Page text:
Quadratic Programming in Trading & Investing (Coding Example)

Quadratic programming (QP) is a type of mathematical optimization used in portfolio management and trading/investment strategies.

Its primary function is to optimize asset allocation to achieve the best possible risk-adjusted returns.

 


Key Takeaways – Quadratic Programming

  • Optimizes Portfolio Allocation – Quadratic programming helps determine the optimal asset mix to maximize returns for a given risk level.
  • Manages Risk Effectively – It helps in minimizing portfolio risk by calculating the variance-covariance matrix for asset returns, which allows for more precise risk management strategies.
  • Enhances Diversification – Quadratic programming aids in identifying non-obvious asset allocation strategies that improve portfolio diversification and reduce volatility.
  • Coding Example – We have a coding example of quadratic programming later in the article.

 

Understanding Quadratic Programming

Quadratic programming involves the minimization or maximization of a quadratic function subject to linear constraints.

In the context of trading and investing:

  • the quadratic function typically represents the portfolio’s variance (or risk), and
  • the linear constraints can reflect budget limitations, risk exposure caps, or other investment guidelines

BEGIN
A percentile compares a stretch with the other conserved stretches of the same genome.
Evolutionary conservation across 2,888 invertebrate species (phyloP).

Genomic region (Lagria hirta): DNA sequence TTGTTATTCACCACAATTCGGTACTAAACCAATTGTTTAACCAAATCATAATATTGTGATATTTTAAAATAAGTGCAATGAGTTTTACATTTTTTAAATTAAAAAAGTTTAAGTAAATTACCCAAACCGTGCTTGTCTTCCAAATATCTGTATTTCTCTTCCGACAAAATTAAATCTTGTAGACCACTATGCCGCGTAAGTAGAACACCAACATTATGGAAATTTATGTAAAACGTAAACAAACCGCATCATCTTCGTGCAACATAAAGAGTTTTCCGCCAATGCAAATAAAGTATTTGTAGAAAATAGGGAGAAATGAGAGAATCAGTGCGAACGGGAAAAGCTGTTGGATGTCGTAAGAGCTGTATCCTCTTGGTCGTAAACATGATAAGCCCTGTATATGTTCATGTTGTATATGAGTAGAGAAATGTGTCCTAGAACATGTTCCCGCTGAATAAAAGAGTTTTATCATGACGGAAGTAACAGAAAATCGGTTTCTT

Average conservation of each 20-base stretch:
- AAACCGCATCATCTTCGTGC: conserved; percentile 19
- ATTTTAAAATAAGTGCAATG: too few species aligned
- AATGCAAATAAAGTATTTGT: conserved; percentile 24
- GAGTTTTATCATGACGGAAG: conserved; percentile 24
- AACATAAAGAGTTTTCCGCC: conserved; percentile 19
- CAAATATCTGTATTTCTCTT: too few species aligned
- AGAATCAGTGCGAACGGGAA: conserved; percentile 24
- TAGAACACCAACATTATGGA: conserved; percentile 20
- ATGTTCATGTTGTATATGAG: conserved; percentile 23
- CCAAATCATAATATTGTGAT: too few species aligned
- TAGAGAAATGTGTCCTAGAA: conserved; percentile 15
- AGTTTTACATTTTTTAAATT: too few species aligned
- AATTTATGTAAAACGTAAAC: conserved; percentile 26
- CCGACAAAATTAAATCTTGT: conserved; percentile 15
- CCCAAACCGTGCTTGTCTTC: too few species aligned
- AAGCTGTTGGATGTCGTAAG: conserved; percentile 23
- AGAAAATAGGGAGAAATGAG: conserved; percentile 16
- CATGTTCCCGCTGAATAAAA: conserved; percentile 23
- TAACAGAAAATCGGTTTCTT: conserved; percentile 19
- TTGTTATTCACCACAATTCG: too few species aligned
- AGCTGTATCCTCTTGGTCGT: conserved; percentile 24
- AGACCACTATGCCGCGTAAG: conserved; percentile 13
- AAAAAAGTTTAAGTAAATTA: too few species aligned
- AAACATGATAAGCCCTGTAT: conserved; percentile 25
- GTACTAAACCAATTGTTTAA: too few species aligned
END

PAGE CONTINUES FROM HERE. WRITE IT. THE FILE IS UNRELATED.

Math Behind Quadratic Programming

Here is a basic overview of quadratic programming for portfolio optimization:

The optimization problem is to maximize portfolio return while minimizing risk:

  • Maximize: Rp = wTμ
  • Minimize: Vp = wT Σ w
  • Subject to: Σ wi = 1 (fully invested) L ≤ wi ≤ U (asset weight bounds)

Where:

  • w = Vector of asset weights in portfolio
  • μ = Vector of expected asset returns
  • Σ = Covariance matrix of asset returns
  • Rp = Return of portfolio
  • Vp = Variance (risk) of portfolio
  • L, U = Lower and upper limits on assets

This forms a quadratic programming problem with a quadratic objective function (portfolio variance) and linear constraints (budget, bounds).

The optimal asset weights w* are obtained by solving:

 

Minimize: (1/2)wT Σ w (Subject to linear constraints)

 

Quadratic programming uses iterative numerical methods like active set or interior point to solve for the optimum asset allocations.

The result is the portfolio on the “efficient frontier” – i.e., the highest return for a given risk level that satisfies the constraints (covered more below).

The quadratic form allows incorporating covariance between assets and the impact of diversification.

 

Applications in Portfolio Optimization

Risk Minimization

Quadratic programming is used in mean-variance analysis, a framework introduced by Harry Markowitz in 1952.

Traders use QP to construct a portfolio that offers the highest expected return for a given level of risk.

Or alternatively, the lowest risk for a given level of expected return.

By solving a QP problem, traders can identify the asset weights that’ll minimize the portfolio’s overall variance.

Asset Allocation

Traders also use quadratic programming to allocate assets in a way that aligns with their risk tolerance and goals.

This involves balancing the trade-off between risk and return, ensuring diversification, and adhering to the constraints of their strategy.

 

Benefits in Trading & Investing

Efficient Frontier Identification